I love seasons, the change in the environment and the impact on us individually and as communities. As I move into Spring here in London I also ponder the fact that my family & friends in the Southern Hemisphere are moving into Autumn.
For those of us who are driven by our curiosity to pursue new interests wherever they may lead us (I call us ‘Hummingbirds’) having change in the air is a desired thing. The promise of something new – whether that be trying a recipe on the BBQ or purchasing knee high boots as the weather closes in – fulfils something deep within us.
However, I have learnt the hard way that where we grasp change for the sake of it we frequently end up missing out.
Yes, Hummingbirds need to have constant newness in our lives to feel fulfilled. What we need to avoid is just chasing after the latest shiny thing that has caught our curiosity only to discover that by doing so we have pushed the big red ‘destruct’ button on something or someone that is deeply important to us.
This can be a difficult lesson for Hummingbirds to embody – because we have a deep burning need to have change and newness in our lives to feel whole. Sometimes it takes a few rounds of losing something or someone that matters to recognise and understand our own patterns. To learn that we can have both fulfilling lives that meet our need for ever-changing variety and ones where we retain on-going growing connections with those people and aspects of life that have deep meaning to us.
My own pursuit of the shiny led to me pushing big red destruct buttons on jobs, promotion opportunities, intimate relationships and friendships. Constantly chasing where my curiosity led me also impacted my health. As a young adult I experienced glandular fever that was definitely triggered by the fact that I was burning my candle at both ends and in the middle. My life was filled to overflowing the brim of health and wellbeing as I dashed from one activity, person, experience, interest, interaction to another. I learnt the hard way that just like the birds themselves, human Hummingbirds also need times of torpor. We need to rejuvenate ourselves by resting mindfully.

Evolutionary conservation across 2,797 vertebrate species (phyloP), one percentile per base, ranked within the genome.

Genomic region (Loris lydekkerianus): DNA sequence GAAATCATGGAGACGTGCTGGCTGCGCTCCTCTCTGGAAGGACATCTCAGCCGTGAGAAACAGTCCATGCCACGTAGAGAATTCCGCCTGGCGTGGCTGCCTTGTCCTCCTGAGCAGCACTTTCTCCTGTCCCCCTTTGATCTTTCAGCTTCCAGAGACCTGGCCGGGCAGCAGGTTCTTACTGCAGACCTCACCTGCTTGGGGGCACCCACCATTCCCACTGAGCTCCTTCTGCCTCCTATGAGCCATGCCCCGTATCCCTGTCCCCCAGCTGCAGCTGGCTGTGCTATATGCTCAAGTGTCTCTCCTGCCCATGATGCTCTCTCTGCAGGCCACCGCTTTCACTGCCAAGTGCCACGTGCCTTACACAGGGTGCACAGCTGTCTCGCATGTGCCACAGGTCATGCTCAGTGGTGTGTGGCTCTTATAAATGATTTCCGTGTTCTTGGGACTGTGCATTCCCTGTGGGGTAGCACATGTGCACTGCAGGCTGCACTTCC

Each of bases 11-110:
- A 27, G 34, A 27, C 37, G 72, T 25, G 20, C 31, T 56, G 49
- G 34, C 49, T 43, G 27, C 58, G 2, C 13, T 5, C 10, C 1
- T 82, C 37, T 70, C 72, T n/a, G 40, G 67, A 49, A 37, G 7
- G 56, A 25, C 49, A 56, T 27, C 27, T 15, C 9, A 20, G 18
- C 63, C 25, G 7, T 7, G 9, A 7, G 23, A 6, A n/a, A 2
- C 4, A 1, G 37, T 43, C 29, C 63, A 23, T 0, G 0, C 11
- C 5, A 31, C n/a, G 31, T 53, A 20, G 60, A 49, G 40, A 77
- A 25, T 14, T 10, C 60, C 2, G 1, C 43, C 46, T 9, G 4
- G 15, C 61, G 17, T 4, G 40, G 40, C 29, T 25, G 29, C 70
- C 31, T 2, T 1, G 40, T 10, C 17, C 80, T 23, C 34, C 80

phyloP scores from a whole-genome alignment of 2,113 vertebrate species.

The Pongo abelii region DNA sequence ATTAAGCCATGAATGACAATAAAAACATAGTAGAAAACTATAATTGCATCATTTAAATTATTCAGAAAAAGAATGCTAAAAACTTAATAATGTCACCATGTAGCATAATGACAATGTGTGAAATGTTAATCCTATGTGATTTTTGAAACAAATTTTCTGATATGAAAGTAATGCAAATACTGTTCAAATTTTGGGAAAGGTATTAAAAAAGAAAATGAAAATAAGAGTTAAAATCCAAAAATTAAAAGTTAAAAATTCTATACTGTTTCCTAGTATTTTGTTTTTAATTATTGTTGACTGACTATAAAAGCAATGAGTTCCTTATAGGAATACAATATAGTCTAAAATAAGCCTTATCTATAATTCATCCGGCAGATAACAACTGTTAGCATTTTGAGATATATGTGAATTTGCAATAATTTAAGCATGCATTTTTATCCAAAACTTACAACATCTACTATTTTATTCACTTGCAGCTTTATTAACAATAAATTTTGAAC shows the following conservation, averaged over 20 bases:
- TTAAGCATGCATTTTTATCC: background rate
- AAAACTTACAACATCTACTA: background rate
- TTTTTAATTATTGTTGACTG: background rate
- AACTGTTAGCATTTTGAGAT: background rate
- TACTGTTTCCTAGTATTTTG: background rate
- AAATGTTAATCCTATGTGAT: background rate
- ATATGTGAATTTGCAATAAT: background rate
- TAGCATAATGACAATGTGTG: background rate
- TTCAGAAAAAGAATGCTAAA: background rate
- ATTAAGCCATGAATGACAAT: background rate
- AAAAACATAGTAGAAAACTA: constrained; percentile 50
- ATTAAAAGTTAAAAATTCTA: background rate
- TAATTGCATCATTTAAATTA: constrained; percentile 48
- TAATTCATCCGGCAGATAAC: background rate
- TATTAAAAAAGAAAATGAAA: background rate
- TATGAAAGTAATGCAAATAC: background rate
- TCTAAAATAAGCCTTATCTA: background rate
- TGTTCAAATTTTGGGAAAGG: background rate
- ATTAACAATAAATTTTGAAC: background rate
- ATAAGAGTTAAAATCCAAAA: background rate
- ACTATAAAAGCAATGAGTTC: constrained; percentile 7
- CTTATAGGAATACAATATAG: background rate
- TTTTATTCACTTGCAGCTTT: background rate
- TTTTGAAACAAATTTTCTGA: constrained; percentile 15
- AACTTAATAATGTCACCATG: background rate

And I have found over the years that when I leap back into flight after a period of torpor the decisions I make about what is new in my life are more meaningful.
I have taken the time to just be with my Self and with others who are closest to me. I have realigned and reconnected with what is deeply important to me, I have reassessed the patterns in my life … across social, personal and professional levels. This ensures that when something new and shiny presents I make conscious value-based decisions about whether to pursue it or to choose something else that aligns better with who and what deeply matters to me.
Through listening to the stories that other Hummingbirds share with me I have learnt that each of us does torpor differently. However, in all cases mindfulness is a core component of this state … whether we call it that or not. When I was going through a particularly difficult period in my life and a friend told me that what I needed was to meditate I laughed … a lot! And then I looked around to discover a way that I could slow down whilst still ‘doing’ and took a tai chi class for a period of time. Over the years I have continued to learn different ways of how to be still and rejuvenate including through balanced breathing and meditation in a moment. Additionally I have owned the fact that for me hours of sitting and reading a good book has always been a torpor state for me. I no longer feel guilty when I choose to be in torpor.
The more I have found myself able to take regular times of torpor, to build it into my day-to-day routines the less I have pressed the big red destruct button. And the more amazing my life continues becoming.
I’m curious – how do you find your own peacefulness, your own state of torpor?